Aching Girlhood

The titular character in Greta Gerwig’s directorial debut, Lady Bird (2017), gave herself her own name. So did I.

Lady Bird (Saoirse Ronan) is auditioning for her high school’s musical when the drama director asks her if “Lady Bird” is her given name. She responds, “I gave it to myself. It’s given to me by me.”

My name-giving story is dissimilar from Lady Bird’s in that, instead of being a rebellious adolescent yearning for East Coast ~cool~ and independence, I was a waddling toddler who couldn’t pronounce the “dsey” in Lindsey. So, I went with Linne. Similarly, though, my self-given name has stuck mostly because it feels more authentically “me” than the name given to me by my parents.

The film is largely about the relationships we have with our parents as we grow into our own versions of adulthood—the things they’ve given us and the things they haven’t. Lady Bird’s relationship with her mom takes on a central role—depicting the well-worn tensions deeply known by mothers and daughters that hinge on a combination of both unreasonable dislike and unconditional love. When Lady Bird’s mother (Laurie Metcalf) attempts to find reason for the strict, oftentimes harsh, nature with which she approaches her daughter, she says, “I want you to be the very best version of yourself that you can be.”

“What if this is the best version?” Lady Bird responds.

The relationship between Lady Bird and her mom isn’t the only relationship the film gives time to. Gerwig gives due attention to friendships between high school girls, brothers and sisters, first loves, and fathers and daughters.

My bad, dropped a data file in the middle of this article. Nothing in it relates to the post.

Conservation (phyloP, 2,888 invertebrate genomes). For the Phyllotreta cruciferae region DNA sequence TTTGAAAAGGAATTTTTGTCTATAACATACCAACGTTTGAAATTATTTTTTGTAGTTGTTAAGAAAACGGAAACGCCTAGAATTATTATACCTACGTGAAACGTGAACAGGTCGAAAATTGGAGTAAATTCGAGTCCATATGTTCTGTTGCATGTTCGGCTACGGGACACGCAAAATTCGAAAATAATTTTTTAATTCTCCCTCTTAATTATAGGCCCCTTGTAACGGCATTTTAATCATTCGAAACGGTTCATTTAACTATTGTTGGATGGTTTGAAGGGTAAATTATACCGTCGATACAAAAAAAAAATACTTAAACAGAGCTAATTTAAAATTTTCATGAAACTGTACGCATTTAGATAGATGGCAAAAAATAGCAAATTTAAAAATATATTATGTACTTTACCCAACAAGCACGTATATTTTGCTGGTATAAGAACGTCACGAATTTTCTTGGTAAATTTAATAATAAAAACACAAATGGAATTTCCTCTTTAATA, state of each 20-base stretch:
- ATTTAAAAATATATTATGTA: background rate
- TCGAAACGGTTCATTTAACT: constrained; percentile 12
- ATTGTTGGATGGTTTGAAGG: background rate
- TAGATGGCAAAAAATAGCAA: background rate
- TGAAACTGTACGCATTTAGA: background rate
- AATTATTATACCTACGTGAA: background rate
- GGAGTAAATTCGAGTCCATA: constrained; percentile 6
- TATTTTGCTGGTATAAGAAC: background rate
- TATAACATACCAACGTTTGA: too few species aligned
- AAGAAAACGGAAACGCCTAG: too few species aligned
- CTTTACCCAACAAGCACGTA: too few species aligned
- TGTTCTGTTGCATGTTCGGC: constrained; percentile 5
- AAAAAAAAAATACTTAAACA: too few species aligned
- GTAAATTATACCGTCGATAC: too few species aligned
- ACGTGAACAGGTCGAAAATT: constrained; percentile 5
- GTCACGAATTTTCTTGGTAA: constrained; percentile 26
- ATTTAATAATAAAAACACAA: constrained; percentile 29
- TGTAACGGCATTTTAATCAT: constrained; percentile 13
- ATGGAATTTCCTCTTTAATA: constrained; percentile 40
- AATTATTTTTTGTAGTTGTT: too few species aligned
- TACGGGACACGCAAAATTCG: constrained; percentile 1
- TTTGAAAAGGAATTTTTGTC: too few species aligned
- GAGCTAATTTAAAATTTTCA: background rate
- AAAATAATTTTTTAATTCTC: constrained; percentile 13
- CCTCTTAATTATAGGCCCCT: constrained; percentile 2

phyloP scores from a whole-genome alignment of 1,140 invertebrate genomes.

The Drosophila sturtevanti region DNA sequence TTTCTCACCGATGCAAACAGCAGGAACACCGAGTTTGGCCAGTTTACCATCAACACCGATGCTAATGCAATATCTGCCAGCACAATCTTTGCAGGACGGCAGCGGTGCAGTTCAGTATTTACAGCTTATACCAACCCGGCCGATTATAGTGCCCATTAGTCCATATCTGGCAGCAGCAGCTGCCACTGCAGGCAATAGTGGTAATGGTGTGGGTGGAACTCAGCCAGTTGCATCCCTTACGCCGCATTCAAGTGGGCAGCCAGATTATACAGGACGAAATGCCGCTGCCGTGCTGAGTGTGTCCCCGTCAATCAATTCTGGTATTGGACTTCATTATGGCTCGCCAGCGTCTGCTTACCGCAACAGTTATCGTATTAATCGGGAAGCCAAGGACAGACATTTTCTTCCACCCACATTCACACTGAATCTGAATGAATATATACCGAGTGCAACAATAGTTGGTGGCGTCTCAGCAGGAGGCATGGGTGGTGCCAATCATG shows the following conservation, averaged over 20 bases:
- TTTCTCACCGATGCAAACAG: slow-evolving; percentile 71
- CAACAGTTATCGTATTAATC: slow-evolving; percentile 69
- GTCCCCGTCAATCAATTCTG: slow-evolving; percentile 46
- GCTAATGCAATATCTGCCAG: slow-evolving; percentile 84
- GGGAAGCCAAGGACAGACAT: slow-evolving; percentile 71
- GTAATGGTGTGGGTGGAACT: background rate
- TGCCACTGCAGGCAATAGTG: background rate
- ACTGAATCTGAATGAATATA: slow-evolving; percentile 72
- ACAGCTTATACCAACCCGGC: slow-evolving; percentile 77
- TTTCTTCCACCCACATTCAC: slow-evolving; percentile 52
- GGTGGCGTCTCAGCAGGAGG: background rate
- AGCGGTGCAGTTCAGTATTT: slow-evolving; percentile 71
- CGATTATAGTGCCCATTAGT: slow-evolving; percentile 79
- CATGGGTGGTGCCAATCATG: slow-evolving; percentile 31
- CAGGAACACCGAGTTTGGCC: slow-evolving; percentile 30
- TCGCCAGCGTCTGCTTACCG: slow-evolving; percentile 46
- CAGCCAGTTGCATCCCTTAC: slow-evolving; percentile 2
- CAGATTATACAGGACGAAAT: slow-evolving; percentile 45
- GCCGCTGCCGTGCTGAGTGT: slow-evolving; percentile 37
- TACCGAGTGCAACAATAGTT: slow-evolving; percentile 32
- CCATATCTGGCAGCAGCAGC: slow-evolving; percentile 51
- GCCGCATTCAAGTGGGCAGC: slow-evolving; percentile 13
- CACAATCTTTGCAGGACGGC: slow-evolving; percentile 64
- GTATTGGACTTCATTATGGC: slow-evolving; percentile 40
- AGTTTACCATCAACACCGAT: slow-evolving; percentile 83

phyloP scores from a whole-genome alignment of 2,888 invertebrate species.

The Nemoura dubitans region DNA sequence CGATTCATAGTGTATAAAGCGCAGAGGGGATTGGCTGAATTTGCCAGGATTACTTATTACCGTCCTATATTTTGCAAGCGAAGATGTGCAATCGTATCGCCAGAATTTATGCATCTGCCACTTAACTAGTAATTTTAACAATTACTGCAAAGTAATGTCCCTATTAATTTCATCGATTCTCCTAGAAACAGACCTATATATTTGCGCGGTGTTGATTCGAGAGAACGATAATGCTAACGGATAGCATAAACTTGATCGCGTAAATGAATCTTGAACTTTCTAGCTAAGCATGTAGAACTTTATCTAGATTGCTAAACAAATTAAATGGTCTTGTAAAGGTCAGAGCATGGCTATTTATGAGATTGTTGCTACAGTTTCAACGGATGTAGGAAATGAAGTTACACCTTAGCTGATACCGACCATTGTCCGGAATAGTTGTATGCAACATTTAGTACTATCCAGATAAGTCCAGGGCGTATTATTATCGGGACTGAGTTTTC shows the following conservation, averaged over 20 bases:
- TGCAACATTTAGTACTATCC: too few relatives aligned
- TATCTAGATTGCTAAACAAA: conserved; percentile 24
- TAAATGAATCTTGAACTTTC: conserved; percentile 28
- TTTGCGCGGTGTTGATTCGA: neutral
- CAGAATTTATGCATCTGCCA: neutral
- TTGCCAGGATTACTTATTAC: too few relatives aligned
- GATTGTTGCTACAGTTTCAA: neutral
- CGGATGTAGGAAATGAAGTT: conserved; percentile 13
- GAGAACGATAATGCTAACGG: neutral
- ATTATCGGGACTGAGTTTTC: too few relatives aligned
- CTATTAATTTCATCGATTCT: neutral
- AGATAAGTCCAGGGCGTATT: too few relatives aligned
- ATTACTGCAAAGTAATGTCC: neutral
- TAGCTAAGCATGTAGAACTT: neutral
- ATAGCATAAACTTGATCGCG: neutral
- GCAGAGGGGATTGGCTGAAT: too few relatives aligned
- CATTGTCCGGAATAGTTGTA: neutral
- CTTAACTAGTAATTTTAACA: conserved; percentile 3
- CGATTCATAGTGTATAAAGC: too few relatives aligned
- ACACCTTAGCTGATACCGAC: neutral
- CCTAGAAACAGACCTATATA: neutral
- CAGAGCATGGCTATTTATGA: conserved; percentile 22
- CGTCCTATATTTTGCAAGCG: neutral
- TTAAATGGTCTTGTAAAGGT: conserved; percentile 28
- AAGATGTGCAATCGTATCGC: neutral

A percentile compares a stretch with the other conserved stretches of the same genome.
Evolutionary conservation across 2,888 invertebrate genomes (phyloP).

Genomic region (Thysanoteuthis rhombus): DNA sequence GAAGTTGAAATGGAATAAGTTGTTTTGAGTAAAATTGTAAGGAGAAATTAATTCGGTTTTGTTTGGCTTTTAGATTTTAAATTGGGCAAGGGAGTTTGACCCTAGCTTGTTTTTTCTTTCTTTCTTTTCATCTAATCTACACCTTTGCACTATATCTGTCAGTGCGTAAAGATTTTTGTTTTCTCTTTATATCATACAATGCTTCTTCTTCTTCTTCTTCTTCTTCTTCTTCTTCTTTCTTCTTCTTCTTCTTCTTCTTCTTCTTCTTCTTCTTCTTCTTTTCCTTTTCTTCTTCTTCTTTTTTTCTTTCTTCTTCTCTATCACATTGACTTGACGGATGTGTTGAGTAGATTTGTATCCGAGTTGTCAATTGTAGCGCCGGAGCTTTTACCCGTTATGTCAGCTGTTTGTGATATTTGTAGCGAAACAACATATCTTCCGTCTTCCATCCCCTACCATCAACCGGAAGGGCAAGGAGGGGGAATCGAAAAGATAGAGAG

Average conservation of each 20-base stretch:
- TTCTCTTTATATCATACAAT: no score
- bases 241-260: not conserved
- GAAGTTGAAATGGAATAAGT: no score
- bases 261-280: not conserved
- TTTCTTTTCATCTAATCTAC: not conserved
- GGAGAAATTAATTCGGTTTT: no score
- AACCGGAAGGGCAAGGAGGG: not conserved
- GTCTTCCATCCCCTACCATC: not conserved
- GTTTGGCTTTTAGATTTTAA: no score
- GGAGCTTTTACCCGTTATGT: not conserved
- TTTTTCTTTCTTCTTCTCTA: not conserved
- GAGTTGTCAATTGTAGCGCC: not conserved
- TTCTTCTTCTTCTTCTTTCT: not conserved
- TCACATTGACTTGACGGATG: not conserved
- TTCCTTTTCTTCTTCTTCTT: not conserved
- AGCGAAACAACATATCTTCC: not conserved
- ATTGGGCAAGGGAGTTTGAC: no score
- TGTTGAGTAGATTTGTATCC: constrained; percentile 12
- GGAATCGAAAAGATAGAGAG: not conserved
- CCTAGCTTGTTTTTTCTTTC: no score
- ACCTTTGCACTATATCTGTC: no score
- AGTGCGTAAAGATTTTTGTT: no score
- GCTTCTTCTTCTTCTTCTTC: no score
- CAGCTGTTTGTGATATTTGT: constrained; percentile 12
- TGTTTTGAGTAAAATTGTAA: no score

As a white girl from the suburbs of Ohio, I fell in love with Lady Bird because, quite selfishly, I saw my story in hers. I have not felt this level of emotional recognition with a fictional character in a long, long while, possibly not since my first viewing of Claire Danes’ portrayal of Angela Chase in the television series My So-Called Life. Actually, Lady Bird feels deeply indebted to My So-Called Life’s loving, almost achingly suburban realism.

When Lady Bird loses her virginity to a Marx-quoting softboy and says, “I just wanted it to be special,” I know what she means. I, too, share with Lady Bird the specific anxiety of opening a college decision letter, fighting with my mom in a store dressing room, and missing home so much I could cry.

Technically speaking and in terms of revolutionary content, there is nothing remarkable about Lady Bird. Sometimes you don’t need an academic reason to love something. I love Lady Bird because it felt honest, and my particular world-view made me susceptible to this honesty in a way that felt physically jarring. In the final moments of the film, Lady Bird, AKA Christine McPherson, is standing alone on a city street, missing Sacramento. But, she could be Linne Halpern, AKA Lindsey Halpern, standing alone on a city street, missing Cleveland, missing her mom, aching for both the future and for the way things used to be. –Linne Halpern

Linne Halpern '18 is an English and American Studies double major at Wesleyan University. She is co-founder and editor of Reverberations.

Lady Bird
Written and Directed by Greta Gerwig
Runtime: 93 Min.

Rating: R